We are all familiar with many commodities that have a global price tag and the universal market treats instances of them as equivalent, with no regard to who produced them. In the economy, commodities include some types of goods and energy, such as oil, gold, wheat, copper, gas, electricity, etc. In the meantime, wood does not have a specific place. Is wood traded as a commodity? Is there a specific scale for the price of wood or lumber? How can timber be priced as a regional or global commodity? Generally, what is the Global Wood Price Scale? In this article, we will try to answer these and similar questions.
Is Wood a Commodity?
First, let’s define what is called a “commodity”. Basically, goods and raw inputs which are same as each other in almost any part of the world and cannot be distinguished, can be called as commodities. Copper is copper everywhere in the world and no one can tell from which mine this copper was extracted. Or, for example, it is not possible to distinguish from the taste of corn in which country this corn was planted. In this sense, wood can also be considered a commodity. But in fact, wood has a very wide range. What standard for the global price can be imagined for it?
Standardization of Wood for Trade
A ton of copper is a ton of copper everywhere in the world! A kilogram of wheat is a kilogram of wheat everywhere in the world. A barrel of oil is a barrel of oil everywhere in the world and it has a specific volume and also a specific price. But when we talk about wood, how can we define a fixed scale to measure it?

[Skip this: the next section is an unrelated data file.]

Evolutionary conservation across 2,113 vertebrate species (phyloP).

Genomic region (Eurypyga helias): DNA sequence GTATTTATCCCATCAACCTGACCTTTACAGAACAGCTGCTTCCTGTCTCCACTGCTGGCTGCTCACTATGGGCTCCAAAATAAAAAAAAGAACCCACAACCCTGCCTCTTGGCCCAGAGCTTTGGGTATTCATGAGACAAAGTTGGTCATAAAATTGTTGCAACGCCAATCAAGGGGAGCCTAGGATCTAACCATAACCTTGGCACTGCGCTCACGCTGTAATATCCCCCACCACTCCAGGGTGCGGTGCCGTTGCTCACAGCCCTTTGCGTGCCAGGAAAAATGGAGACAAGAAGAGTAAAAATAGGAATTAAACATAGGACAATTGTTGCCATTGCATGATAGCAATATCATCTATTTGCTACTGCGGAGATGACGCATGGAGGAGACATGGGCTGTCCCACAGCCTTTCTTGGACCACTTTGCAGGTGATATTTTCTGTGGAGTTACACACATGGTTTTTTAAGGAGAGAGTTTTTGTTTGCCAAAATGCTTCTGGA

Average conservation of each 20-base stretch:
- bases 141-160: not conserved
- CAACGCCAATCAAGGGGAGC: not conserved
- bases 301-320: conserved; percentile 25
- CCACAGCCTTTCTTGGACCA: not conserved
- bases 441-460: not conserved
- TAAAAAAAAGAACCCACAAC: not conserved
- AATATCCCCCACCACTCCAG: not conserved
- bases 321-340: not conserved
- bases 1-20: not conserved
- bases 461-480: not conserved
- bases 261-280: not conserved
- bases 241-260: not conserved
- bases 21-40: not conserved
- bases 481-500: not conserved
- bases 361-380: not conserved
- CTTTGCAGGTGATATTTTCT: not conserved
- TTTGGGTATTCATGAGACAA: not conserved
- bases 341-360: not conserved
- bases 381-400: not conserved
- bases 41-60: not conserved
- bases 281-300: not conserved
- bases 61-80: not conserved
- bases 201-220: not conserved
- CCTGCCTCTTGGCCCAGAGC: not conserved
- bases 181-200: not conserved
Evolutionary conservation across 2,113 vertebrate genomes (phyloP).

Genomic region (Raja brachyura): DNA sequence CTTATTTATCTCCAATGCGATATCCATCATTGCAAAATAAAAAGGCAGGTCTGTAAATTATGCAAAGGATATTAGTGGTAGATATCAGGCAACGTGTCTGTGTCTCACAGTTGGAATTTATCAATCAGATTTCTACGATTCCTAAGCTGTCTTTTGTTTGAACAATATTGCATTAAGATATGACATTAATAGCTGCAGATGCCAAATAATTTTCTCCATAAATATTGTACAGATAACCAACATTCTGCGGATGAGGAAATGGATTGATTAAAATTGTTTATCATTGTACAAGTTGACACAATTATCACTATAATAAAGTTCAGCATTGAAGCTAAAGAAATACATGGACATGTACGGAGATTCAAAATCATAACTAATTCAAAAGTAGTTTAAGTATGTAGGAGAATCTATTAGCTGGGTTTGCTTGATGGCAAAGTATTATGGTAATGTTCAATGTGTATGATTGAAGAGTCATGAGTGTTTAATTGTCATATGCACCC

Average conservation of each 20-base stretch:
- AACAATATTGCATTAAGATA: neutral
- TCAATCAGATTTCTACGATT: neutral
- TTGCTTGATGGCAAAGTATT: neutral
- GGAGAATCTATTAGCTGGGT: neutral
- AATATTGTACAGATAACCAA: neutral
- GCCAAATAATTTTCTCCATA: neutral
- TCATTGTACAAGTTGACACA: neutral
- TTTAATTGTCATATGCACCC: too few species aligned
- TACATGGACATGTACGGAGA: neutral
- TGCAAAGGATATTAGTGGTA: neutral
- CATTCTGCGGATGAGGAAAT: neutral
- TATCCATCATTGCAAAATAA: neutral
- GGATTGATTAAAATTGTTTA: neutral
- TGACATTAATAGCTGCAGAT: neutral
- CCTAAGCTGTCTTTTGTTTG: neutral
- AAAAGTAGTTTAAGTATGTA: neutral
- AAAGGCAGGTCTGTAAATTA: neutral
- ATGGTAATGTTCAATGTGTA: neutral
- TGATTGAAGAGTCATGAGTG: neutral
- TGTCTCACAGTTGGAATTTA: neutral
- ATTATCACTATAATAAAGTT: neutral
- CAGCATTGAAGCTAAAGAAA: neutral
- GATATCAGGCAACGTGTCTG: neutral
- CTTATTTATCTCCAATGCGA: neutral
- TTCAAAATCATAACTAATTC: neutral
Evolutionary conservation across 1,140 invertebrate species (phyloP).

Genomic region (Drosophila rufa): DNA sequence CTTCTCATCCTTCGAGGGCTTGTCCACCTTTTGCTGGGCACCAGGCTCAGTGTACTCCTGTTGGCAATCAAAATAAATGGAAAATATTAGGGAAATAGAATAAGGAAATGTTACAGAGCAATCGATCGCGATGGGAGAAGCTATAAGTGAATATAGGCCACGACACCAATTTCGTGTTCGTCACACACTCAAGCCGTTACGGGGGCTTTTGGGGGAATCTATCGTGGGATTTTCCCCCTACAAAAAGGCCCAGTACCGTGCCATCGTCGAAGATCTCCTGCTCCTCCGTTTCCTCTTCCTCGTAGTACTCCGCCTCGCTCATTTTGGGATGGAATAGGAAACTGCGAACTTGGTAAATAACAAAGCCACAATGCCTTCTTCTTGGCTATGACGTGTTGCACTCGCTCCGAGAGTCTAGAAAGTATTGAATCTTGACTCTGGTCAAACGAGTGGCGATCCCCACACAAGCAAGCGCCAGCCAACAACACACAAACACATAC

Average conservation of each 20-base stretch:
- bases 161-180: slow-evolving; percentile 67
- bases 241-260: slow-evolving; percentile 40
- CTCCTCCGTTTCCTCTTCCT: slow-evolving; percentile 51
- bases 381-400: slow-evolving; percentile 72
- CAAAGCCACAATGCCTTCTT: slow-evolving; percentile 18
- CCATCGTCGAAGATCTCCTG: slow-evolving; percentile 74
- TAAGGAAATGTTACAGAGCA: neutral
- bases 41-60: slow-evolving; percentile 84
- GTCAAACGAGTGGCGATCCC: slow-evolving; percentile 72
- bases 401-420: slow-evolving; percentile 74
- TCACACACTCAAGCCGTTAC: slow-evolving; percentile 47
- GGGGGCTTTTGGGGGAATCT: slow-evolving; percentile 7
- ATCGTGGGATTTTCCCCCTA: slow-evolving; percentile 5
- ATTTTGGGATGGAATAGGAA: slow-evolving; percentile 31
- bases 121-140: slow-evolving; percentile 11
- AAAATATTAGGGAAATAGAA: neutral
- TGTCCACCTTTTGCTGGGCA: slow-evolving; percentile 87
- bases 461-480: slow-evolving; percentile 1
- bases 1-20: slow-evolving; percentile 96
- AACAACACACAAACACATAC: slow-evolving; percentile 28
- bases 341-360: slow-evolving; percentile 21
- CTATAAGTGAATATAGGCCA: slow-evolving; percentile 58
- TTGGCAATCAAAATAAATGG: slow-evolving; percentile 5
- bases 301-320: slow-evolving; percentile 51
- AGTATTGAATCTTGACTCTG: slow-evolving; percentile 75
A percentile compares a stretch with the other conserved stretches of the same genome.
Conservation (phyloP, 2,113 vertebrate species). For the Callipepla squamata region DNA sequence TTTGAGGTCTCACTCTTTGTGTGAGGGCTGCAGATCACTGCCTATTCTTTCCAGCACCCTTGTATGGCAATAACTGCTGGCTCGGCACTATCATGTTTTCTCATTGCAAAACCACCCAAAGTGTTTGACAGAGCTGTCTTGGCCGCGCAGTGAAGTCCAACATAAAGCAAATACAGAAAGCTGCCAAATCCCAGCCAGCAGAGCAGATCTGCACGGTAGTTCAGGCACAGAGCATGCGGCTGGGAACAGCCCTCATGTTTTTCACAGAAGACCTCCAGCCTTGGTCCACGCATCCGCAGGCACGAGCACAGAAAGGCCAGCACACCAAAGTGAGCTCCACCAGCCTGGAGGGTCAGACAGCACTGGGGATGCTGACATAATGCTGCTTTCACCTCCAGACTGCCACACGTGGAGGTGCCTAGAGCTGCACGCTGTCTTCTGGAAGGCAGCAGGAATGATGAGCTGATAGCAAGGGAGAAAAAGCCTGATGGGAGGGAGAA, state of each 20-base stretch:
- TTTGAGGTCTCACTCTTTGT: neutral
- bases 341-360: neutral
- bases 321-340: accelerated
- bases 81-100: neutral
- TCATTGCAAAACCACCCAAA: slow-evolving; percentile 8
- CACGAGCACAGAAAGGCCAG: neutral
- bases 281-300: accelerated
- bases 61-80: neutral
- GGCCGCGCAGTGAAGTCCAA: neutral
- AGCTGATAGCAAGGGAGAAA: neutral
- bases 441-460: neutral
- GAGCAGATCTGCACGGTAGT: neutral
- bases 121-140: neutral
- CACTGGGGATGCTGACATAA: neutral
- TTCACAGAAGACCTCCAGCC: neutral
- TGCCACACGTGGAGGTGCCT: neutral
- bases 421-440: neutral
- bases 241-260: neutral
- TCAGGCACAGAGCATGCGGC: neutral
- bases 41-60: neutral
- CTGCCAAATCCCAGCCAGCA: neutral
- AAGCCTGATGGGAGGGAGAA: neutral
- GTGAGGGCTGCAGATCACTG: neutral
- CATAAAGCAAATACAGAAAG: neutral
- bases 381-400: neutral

Considering a global price for wood requires standardization of the product. What is traded in commodity exchanges is “timber”. Timber, also known as lumber in USA and Canada, is the wood that has been processed into beams and planks. Finished lumber in standard sizes is mostly used for the construction industry. It is interesting to know that 80% of timber comes from softwoods such as pine, cedar, and spruce.
After this introduction, let’s get to the point. What is the market for buying and selling timber that can be considered as a scale for speculating the price of timber?
Chicago Mercantile Exchange – Lumber Futures
The United States has the largest economy in the world. The gross domestic product of this country is 24.116 trillion dollars (as of now – 2022), which alone includes a quarter of the entire world economy. Therefore, it is natural that global commodity prices are affected by the United States economy.
Although in different parts of the world the price is determined based on supply and demand, the timber price trend in USA can be a scale for predicting timber prices in other parts of the world.
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The Chicago Mercantile Exchange became the first exchange to offer lumber futures in 1969. CME lumber futures are called ‘Random Length Lumber Futures’ because no two types of lumber will be identical due to natural differences such as knots, the slope of grain, and natural wear.
The contracts are standardized as much as possible in terms of dimensions, grade, and moisture content. Also, the size of the contracts is clearly defined.
All CME lumber futures trade in Western Spruce-Pine-Fir species, although Hem-Fir, Engelmann Spruce, and Lodgepole Pine can also be included. The mills have to be located in:
- British Columbia (Canada)
- Alberta (Canada)
Where Can You Find Lumber Commodity Live Prices?
Random Length Lumber Futures Contracts (LB) trade in random-length 2 x 4s, from 8-20 feet its symbol on tradingview.com is LBS1. So to find live lumber prices, go to the TradingView site and search for the symbol LBS1 in the search field (Shown in the image below).
Wood trade in the form of “timber” is of interest as a commodity. As you can see, in order to trade wood as a commodity, it is necessary to define a series of standards for it, which are much more complicated than other commodities such as copper, gold, and oil. Lumber futures contracts are offered on the commodity exchanges such as the CME. Which can be an inspiration for wood traders worldwide. At the regional level, the price of lumber is completely dependent on supply and demand and may not have any special correlation with LB.
For more information on how to trade lumber, see How to trade lumber futures.